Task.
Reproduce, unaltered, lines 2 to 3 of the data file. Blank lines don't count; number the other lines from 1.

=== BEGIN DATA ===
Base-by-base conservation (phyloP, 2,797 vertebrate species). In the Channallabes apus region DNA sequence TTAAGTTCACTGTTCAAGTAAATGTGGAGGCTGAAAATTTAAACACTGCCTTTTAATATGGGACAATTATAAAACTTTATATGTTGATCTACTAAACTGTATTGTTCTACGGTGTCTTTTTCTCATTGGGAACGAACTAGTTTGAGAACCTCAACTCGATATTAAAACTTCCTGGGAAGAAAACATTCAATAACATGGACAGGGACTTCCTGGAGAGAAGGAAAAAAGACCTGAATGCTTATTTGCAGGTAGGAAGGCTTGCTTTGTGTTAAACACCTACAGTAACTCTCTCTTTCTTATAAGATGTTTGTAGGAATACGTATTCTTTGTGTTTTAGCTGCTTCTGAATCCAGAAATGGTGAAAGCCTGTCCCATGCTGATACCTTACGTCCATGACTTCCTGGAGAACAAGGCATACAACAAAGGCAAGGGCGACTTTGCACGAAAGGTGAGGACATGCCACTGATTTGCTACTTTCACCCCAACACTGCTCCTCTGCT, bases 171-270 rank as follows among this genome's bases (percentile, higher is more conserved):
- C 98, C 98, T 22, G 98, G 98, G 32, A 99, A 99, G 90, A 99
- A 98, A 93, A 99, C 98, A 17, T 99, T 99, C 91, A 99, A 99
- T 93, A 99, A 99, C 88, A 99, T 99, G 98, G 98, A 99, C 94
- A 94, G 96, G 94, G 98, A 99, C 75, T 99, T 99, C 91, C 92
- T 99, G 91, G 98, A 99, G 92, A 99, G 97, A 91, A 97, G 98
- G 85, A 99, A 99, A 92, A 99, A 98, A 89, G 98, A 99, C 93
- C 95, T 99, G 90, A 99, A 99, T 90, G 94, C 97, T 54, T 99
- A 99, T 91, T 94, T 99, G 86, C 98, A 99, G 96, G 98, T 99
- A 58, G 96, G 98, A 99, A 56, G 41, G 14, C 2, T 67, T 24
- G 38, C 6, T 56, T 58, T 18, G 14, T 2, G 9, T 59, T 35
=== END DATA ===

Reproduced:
- C 98, C 98, T 22, G 98, G 98, G 32, A 99, A 99, G 90, A 99
- A 98, A 93, A 99, C 98, A 17, T 99, T 99, C 91, A 99, A 99